The Challenge of Growing Environmentally Responsible Cannabis

By Chris Treville
Published: April 29, 2020 | Last updated: December 8, 2021 12:37:03
Key Takeaways

Struggling simply to survive, many cannabis companies are using vast resources to grow their products while putting the environment at the bottom of the priority list. Chris Treville says options do exist to grow sustainable, high-quality yields.

The cannabis industry is finally addressing the issue of its environmental impact and this, clearly, is a good thing. Until recently, the industry has not employed an environmentally sustainable mode. Far from it. When I built my cannabis business, I started off with a focus on profitability, but I realized later that profitability can be directly related to an environmentally sustainable position. To understand the relationship, it’s important to identify the various methods and parameters of growing cannabis, a crop that might soon become the most popular crop in the world.


First, there is traditional agriculture, the most old-school method of growing any crop. This method requires vast amounts of land and soil use, substantial water use (most of it wasted), and lots of crop loss due to bad weather, drought, over-farmed land, insects, pollution, and cross-pollination issues. Large cannabis producers that grow with this method have unaudited claims of producing eight-cents-per-gram dry cannabis flower, but we don't really know how this math is calculated and if it includes crop loss. It can be stated with near certainty this type of crop is not consistent in quality and cannot, with any consistency, target the medical market.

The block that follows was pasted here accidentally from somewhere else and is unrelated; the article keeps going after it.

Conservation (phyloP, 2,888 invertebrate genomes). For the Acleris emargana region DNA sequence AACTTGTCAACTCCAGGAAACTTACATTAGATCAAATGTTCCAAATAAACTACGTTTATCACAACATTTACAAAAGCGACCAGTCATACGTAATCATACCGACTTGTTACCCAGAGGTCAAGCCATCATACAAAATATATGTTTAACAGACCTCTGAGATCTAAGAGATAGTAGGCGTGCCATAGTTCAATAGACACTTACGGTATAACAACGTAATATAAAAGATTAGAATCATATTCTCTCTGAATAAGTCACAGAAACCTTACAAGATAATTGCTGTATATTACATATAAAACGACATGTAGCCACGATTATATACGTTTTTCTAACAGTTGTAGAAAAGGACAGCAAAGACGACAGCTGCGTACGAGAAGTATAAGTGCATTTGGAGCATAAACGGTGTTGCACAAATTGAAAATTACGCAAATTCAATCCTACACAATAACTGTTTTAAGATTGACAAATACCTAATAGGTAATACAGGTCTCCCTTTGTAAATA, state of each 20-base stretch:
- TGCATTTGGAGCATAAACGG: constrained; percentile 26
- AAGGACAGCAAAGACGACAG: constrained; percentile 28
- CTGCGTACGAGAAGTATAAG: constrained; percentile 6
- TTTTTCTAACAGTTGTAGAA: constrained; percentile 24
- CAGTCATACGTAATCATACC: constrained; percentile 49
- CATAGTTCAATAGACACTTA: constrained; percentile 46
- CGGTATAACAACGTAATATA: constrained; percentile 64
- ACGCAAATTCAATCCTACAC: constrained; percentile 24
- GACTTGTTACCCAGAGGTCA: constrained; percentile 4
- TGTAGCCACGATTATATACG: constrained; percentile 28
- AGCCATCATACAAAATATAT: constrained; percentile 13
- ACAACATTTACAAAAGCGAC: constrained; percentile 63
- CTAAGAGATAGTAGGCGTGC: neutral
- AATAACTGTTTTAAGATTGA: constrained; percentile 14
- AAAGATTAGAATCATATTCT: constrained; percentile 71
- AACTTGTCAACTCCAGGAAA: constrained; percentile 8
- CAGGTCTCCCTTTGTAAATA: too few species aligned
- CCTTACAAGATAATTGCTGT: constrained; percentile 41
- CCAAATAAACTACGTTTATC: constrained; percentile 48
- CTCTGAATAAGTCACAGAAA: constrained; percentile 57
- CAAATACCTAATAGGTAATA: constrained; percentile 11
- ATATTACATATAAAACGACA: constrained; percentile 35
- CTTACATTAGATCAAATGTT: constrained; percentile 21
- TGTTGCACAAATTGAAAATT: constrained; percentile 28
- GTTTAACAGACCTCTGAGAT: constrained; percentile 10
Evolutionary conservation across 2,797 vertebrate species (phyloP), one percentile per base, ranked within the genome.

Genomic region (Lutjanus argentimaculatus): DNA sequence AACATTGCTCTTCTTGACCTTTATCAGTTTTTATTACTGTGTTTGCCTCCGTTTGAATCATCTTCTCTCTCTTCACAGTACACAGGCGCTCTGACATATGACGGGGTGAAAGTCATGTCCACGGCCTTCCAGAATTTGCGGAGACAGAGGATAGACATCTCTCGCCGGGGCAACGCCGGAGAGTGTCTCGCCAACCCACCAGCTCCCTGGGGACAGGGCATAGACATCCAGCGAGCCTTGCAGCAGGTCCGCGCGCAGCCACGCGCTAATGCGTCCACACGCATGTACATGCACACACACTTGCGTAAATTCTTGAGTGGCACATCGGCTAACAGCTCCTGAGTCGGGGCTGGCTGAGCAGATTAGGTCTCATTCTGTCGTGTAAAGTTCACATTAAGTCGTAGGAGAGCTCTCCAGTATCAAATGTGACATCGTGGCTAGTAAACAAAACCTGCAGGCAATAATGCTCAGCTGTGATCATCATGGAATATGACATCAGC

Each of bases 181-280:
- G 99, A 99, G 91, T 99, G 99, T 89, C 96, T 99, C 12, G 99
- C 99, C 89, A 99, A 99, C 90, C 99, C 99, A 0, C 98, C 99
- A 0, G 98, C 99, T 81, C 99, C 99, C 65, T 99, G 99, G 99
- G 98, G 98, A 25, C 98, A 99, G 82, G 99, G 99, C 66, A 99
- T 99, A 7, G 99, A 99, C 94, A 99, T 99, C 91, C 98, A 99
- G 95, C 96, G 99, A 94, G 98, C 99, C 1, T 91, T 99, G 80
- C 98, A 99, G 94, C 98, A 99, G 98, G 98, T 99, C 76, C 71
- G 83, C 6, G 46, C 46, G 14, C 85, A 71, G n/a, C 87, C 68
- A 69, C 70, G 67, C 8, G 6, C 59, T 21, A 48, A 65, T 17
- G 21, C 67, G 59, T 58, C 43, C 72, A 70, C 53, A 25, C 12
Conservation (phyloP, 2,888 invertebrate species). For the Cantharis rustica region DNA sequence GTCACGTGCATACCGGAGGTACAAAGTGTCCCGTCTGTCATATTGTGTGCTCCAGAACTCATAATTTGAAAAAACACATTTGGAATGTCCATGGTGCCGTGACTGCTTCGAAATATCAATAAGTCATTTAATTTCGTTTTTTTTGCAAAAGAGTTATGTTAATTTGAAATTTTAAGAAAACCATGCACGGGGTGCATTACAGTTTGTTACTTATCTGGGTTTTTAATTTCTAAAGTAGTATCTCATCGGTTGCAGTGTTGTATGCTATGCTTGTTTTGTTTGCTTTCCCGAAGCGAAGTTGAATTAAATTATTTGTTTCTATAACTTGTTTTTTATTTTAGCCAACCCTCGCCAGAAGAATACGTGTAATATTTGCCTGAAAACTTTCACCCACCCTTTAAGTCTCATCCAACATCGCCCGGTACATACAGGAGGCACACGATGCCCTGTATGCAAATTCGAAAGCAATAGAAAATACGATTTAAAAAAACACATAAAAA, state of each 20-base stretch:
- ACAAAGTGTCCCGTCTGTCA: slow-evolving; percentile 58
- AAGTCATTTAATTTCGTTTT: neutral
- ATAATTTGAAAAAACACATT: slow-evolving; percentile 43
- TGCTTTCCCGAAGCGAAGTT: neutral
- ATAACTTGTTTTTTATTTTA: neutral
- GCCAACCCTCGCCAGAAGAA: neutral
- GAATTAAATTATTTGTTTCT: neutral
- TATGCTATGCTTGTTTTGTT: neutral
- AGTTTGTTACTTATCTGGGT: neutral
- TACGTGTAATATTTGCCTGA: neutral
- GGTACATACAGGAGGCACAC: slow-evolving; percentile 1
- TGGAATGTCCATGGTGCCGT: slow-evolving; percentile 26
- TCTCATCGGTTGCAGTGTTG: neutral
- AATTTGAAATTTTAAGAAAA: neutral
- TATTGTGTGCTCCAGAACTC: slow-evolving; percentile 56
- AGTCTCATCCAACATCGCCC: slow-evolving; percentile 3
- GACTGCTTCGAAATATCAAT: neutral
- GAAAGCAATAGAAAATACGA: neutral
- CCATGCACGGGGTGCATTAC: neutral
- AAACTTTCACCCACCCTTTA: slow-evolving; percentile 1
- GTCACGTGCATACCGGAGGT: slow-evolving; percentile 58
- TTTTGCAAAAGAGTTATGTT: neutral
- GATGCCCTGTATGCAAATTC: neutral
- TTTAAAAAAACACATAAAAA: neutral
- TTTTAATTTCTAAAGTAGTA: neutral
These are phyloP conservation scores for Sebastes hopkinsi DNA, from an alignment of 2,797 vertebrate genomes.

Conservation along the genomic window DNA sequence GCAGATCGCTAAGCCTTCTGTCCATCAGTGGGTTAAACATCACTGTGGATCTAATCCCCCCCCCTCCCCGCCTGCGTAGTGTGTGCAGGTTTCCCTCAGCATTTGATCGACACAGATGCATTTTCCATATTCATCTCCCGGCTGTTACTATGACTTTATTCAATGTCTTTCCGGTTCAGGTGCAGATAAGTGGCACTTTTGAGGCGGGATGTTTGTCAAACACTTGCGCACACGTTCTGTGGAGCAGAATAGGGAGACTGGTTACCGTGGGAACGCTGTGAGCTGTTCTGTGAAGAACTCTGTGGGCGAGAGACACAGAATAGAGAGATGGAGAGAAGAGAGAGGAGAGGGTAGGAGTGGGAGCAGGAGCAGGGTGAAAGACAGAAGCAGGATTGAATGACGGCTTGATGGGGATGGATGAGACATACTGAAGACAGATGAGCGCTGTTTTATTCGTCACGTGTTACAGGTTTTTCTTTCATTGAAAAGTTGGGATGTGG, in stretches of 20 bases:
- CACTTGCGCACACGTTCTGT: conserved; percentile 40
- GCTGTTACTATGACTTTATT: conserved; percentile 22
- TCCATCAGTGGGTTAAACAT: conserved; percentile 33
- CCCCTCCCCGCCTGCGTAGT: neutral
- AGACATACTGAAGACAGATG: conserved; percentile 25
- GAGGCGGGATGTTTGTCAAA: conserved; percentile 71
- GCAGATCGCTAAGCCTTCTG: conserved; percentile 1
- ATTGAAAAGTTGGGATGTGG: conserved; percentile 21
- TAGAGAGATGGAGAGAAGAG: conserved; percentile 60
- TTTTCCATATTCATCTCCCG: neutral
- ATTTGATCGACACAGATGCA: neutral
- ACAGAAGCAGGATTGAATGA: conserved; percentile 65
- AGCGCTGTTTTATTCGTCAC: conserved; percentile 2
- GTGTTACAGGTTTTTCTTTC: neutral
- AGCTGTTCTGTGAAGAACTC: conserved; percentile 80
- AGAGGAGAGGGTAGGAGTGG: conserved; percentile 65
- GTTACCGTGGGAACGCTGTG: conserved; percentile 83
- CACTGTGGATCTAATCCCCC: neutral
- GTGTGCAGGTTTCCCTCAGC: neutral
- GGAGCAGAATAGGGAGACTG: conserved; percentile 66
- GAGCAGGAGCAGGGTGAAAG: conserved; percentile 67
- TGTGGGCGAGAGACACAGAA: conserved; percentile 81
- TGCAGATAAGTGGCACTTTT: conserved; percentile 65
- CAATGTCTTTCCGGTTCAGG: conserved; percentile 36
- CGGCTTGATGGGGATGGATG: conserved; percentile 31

Greenhouse cultivation is a second method that is frequently used to grow cannabis but is also highly inefficient and not environmentally friendly. We are talking about millions of square feet of land under glass structures that are also subject to most of the previously mentioned farming issues like weather, pollution, and insects. The positive difference is that in a greenhouse you can have additional controls on temperature, humidity, and lighting, though all of it comes at a price.


Read also: Why Large-Scale Cannabis Producers are Turning to Hybrid Greenhouses

Energy use in a greenhouse is incredibly high, plus it utilizes all that energy for the same inconsistency of quality and crop loss as outdoor crops. Most greenhouse operations are producing cannabis in the $2 per gram range, which is too high to be competitive.

Standard horizontal indoor cultivation operations are similar to greenhouses but utilize more of these controls. These buildings are still sprawled over millions of square feet; they are still leaky and let non-filtered air, pollution, and insects in. The other issues with greenhouses and standard horizontal buildings built for indoor cultivation of cannabis is that they are typically closer to residential neighborhoods or along highways, causing issues with odor and intense lighting.